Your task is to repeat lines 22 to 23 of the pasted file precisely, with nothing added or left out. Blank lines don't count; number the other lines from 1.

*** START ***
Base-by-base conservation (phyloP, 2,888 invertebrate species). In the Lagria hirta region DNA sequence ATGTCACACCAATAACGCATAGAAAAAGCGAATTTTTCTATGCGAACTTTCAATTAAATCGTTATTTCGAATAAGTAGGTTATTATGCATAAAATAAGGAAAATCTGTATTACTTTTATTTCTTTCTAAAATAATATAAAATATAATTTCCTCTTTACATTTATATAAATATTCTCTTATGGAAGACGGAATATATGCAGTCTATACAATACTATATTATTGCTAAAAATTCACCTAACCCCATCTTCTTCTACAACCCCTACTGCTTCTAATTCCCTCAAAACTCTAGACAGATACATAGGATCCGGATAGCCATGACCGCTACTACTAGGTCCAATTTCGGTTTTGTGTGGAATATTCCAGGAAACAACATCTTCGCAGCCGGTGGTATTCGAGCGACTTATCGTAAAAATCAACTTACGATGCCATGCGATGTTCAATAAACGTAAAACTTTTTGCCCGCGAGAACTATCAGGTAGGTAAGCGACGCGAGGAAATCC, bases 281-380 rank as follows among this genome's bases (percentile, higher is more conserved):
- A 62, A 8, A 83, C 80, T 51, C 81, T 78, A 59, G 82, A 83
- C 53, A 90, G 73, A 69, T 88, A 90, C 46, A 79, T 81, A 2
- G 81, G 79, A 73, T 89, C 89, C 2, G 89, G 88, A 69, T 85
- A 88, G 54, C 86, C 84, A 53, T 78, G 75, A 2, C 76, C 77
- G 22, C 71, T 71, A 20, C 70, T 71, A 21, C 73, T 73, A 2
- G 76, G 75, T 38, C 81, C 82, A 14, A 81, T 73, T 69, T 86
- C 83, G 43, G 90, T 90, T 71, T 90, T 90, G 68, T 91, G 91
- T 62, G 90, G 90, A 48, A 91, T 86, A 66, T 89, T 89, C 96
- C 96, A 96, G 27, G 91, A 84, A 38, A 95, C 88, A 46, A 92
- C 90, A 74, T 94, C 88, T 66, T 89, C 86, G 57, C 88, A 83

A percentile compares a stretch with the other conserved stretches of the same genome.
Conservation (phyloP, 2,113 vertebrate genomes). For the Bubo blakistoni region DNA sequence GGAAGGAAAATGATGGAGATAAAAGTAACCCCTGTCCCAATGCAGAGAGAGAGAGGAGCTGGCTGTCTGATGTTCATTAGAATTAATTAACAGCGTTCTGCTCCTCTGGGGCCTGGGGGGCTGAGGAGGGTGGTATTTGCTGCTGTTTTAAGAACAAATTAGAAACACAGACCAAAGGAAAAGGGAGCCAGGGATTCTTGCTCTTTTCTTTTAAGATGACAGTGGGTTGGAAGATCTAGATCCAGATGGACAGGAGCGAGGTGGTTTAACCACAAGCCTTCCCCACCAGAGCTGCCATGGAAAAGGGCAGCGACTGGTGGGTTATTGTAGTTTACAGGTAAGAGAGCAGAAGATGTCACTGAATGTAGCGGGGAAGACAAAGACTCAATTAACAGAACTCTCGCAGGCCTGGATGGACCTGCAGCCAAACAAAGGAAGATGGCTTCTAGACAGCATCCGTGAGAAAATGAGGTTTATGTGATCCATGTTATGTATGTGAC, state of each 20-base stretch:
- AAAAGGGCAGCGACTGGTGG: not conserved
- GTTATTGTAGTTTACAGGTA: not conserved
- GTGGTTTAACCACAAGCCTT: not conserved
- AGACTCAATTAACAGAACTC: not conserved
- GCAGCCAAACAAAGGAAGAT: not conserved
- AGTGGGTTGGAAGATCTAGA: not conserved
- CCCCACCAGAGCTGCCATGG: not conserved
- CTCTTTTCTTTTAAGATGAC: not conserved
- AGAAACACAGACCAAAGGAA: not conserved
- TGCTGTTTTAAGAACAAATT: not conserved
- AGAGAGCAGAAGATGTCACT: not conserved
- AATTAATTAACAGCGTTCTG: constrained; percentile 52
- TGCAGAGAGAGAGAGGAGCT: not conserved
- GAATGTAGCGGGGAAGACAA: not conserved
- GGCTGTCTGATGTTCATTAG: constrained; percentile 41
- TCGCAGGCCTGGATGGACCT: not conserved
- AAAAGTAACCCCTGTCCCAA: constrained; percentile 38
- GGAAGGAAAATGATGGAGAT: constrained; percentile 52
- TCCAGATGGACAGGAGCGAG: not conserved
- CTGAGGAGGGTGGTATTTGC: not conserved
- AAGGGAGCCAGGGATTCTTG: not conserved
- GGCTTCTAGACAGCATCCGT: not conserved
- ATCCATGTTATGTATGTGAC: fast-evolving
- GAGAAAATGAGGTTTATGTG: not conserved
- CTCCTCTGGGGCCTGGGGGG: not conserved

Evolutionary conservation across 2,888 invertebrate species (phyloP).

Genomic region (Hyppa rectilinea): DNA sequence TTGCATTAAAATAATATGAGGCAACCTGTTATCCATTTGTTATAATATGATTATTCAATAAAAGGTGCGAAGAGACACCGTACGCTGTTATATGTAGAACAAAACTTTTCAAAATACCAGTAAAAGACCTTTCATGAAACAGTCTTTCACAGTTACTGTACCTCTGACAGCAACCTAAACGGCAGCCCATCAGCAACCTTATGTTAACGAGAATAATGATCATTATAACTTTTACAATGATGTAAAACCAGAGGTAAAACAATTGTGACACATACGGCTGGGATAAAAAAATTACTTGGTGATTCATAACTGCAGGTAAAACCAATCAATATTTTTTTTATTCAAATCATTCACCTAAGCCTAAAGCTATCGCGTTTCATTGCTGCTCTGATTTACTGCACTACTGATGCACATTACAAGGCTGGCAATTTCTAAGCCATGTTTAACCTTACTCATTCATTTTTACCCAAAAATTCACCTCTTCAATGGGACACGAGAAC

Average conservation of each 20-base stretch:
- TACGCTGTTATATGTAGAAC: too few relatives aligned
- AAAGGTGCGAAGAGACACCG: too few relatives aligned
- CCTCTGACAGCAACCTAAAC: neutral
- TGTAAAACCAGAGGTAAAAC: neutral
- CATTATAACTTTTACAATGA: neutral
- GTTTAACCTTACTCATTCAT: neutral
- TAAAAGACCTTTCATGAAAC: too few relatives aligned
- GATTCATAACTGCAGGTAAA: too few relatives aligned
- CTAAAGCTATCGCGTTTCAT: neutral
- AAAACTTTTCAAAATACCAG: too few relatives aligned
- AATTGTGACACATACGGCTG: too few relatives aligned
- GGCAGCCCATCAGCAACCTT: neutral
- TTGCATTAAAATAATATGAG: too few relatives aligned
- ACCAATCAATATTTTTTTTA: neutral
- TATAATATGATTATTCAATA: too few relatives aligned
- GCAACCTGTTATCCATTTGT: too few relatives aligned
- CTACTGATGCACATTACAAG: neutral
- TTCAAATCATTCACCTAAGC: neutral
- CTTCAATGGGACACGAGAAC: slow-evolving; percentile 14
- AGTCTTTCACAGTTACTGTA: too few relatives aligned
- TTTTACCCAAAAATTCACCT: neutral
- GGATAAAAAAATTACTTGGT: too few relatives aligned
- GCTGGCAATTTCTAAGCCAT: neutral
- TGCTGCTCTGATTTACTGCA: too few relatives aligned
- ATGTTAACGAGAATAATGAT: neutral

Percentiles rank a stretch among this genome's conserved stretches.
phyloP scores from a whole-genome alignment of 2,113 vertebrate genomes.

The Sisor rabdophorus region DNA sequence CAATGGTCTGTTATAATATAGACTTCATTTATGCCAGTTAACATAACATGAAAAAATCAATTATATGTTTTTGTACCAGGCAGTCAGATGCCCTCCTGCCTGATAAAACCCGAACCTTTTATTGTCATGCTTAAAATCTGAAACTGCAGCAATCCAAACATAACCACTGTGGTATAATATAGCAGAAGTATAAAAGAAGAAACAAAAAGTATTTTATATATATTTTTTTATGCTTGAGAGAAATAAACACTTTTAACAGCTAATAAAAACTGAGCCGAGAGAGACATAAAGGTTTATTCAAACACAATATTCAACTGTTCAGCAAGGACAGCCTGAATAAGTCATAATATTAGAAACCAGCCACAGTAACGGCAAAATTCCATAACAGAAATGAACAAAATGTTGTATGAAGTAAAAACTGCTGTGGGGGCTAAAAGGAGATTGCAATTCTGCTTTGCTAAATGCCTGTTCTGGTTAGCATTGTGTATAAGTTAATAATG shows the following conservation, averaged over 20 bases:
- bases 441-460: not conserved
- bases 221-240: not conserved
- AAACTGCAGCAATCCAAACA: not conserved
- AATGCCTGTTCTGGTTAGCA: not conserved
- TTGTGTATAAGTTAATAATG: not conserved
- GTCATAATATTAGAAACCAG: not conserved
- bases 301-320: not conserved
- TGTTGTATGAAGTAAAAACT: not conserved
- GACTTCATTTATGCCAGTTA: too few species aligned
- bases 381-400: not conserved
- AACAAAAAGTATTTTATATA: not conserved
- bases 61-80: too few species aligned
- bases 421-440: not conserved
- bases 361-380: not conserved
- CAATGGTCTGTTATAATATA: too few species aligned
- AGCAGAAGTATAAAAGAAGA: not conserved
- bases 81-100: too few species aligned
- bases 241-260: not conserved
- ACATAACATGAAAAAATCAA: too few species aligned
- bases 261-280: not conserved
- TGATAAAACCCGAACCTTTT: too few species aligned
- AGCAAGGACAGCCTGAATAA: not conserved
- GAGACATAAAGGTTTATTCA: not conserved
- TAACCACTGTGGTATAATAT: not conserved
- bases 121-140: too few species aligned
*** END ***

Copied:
- AGAAACACAGACCAAAGGAA: not conserved
- TGCTGTTTTAAGAACAAATT: not conserved